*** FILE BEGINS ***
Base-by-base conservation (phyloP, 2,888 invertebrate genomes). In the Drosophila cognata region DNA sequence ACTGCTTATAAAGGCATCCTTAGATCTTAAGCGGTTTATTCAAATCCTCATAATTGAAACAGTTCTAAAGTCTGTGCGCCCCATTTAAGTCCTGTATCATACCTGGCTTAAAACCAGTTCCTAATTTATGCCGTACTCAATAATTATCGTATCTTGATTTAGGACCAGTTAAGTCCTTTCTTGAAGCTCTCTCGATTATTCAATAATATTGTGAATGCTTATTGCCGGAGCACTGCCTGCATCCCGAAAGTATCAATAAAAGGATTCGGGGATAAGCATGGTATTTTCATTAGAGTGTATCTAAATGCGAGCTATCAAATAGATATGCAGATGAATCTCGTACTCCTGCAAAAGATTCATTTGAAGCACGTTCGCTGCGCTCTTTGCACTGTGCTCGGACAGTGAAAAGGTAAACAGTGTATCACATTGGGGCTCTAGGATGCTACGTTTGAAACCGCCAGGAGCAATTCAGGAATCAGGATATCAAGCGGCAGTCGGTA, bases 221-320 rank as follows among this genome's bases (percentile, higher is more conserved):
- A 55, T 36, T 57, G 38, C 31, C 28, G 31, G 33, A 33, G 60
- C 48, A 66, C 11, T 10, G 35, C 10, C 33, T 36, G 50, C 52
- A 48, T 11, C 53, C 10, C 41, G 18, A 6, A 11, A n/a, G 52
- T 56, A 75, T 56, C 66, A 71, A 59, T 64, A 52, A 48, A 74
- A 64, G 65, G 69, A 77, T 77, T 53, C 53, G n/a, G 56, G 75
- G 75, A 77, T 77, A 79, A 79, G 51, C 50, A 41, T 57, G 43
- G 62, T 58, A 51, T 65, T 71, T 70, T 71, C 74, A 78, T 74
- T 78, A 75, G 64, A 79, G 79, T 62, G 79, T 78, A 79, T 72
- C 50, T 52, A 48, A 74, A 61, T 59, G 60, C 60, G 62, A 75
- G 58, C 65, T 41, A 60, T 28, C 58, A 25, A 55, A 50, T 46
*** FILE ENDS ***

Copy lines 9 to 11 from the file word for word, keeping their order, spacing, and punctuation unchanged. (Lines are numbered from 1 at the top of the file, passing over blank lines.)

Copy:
- T 78, A 75, G 64, A 79, G 79, T 62, G 79, T 78, A 79, T 72
- C 50, T 52, A 48, A 74, A 61, T 59, G 60, C 60, G 62, A 75
- G 58, C 65, T 41, A 60, T 28, C 58, A 25, A 55, A 50, T 46